The Thorn Birds - Colleen McCulloughThe Thorn Birds is perhaps best known as a sweeping miniseries but of course it began as a giant novel set in Australia just as the country was forming. Actually, to go back a little, it began in New Zealand.
We begin with a tiny girl, Meggie, who is cruelly tormented by just about everything in life, and whose mother is shown to be a silent, zombie robot worker. OK, I exaggerate a bit. But what this entire book seems to be about is women who are beaten, used, abused, and who lose all meaning of life in the process. As the book is set in the early 1900s, a lot of the message seems to be "life REALLY sucked in these days for women - thank God that we do not live in these times. Appreciate what we have!!"
OK, back to the story. Meggie. Abused by her brothers. Abused REALLY nastily by her school. Falls into a childhood passion with a priest, Ralph de Bricassart. Giant turmoils result.
At issue is that Meggie's family is dragged from New Zealand, where grass is green, lambs are fluffy and hobbits abound, out to the dusty dry brown plains of Australia to seek a fortune. Meggie turns into a tomboy which I suppose compared to her work-24-hrs-a-day mother was a great choice for her. Meggie of course lusts after Ralph but can't have him. The whole priest thing and all. So instead she marries a Ralph Clone, at least as far as looks go. However, as most women learn early in life, looks are pretty meaningless in a relationship. What matters is what is inside, and Meggie has chosen poorly here. She is dragged off and used as a cash cow, and not much else. She puts up with this for quite a while - she must have inherited that doormatness from her mom. Finally she has enough, has an affair with Ralph, and heads off with the child.
Of course, she never TELLS Ralph that the kid is his, but she does send the child into the priesthood UNDER Ralph where just about every other human being notices the relationship. There is tragedy along the way - fires, unrest, disaster, and then finally when you think things might work out, they don't.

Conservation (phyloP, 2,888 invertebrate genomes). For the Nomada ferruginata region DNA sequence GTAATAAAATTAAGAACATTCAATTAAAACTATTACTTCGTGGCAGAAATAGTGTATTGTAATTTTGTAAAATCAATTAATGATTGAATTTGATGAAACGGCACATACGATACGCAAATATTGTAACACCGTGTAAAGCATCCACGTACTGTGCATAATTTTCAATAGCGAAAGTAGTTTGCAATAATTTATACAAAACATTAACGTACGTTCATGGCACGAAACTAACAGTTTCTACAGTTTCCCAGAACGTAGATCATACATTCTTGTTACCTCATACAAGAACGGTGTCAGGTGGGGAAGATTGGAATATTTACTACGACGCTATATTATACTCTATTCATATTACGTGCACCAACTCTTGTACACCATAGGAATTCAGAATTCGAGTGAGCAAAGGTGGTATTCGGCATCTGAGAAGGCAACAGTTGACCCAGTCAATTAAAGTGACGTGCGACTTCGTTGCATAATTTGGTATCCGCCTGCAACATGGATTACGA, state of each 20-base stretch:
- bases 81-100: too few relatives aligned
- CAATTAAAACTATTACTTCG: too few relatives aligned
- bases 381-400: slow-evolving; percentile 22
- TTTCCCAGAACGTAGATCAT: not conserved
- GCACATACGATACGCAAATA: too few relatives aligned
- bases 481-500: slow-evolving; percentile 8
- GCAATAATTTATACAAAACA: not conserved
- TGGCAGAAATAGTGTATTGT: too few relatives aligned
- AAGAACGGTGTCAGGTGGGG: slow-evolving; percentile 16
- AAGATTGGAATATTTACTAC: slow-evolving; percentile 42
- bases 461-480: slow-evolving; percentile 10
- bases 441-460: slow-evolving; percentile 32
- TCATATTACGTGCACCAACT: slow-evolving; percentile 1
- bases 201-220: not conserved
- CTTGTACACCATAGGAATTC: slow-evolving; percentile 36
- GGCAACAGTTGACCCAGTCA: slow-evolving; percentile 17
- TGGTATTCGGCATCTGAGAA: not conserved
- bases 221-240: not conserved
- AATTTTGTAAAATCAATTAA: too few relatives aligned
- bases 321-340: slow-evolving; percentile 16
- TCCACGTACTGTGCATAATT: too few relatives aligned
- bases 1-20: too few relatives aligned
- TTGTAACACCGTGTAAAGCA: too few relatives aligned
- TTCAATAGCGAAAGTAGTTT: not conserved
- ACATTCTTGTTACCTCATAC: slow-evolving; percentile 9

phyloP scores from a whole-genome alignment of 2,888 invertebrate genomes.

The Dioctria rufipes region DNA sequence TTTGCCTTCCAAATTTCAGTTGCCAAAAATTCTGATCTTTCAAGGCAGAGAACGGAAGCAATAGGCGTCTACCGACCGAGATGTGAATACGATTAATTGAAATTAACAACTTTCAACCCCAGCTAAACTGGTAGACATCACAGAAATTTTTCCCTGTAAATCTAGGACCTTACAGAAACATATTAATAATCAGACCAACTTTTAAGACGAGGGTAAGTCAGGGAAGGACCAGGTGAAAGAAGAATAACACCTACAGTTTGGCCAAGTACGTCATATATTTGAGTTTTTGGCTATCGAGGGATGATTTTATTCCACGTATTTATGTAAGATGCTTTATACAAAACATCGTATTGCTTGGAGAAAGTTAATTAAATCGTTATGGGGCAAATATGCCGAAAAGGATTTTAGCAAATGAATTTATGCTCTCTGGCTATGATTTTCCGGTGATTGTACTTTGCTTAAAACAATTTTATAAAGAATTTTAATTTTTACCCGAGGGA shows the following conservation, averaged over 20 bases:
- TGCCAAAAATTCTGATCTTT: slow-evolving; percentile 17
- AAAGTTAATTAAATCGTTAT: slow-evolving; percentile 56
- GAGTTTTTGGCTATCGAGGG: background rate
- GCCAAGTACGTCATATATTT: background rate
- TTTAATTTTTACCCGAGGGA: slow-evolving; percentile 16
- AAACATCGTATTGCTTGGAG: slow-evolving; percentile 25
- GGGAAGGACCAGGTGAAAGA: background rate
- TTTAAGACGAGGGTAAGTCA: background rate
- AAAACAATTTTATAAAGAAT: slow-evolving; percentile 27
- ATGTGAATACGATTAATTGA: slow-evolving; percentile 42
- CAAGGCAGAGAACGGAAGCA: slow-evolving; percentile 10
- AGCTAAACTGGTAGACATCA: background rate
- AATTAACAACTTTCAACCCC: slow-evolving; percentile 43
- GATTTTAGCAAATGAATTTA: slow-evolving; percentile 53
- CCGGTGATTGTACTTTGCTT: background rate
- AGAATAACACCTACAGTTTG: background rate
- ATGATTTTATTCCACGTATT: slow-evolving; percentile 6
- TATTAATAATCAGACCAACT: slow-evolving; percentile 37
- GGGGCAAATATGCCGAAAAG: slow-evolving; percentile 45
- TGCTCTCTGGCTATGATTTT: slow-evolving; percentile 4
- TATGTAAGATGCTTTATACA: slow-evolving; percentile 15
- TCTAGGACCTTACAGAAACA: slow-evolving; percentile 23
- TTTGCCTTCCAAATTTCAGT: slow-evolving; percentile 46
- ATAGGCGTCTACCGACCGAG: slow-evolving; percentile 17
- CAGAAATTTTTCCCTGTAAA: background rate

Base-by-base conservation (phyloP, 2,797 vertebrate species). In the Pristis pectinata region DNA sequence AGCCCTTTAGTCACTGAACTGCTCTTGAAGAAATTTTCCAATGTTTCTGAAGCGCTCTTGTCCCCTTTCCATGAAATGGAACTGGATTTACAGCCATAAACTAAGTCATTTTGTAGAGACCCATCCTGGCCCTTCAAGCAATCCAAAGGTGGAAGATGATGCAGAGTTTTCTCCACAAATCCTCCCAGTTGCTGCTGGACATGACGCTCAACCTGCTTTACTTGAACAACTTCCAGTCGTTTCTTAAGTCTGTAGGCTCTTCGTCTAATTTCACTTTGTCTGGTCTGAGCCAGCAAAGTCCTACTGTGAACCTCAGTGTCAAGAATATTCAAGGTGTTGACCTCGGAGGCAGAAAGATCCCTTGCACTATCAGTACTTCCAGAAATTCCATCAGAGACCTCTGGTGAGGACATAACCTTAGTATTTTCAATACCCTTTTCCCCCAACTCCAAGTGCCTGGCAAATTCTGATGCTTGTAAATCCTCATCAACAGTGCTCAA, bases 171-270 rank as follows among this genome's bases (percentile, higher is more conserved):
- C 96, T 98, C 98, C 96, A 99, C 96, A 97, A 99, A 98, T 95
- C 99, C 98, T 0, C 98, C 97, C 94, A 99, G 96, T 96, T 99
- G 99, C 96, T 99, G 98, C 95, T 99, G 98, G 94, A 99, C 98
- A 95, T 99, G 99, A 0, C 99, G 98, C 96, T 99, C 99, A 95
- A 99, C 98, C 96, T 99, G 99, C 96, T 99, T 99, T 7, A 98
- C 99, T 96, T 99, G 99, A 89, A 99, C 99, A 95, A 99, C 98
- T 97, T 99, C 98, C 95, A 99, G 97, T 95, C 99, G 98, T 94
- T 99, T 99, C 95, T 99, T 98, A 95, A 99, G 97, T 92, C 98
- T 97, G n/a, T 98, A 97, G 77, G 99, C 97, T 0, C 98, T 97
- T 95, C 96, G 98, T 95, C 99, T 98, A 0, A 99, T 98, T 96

I see a lot of similarities between this and Gone with the Wind, the top selling book of all time. Both involve female heroines who try to do the very best with what they've got, and who are beaten down repeatedly for trying to be "more than what a woman should be". There is a ton of cool historical information here, tons of descriptions of what life was really like not too long ago. There is a TON of stuff that any modern female reader would read and think, "Good God, I'm glad I didn't live THEN". No matter how bad we think we have it in modern times, it was pretty amazingly evil just a short while ago.
That being said, Meggie really does put up with an incredible amount of ... sludge even given her environment. Even in those times, she would have had support if she spoke up. She chose to be silent. For plot reasons, the women seem to speak up when it's convenient for the plot - and to take the lumps for equally obvious plot reasons. Sure, I suppose this is a book after all :) The author wanted to keep us interested. Still, it got really annoying at times that she had a clear path out of a mess and almost deliberately chose the hardest path, to keep the story going.
So that being said, it really was a good read, and it did feel very informative, not just a "soap opera". There was a lot of interesting history being conveyed in the story. And even if it is exaggerated, it is important for us to remember just what it was like to be female not that long ago.
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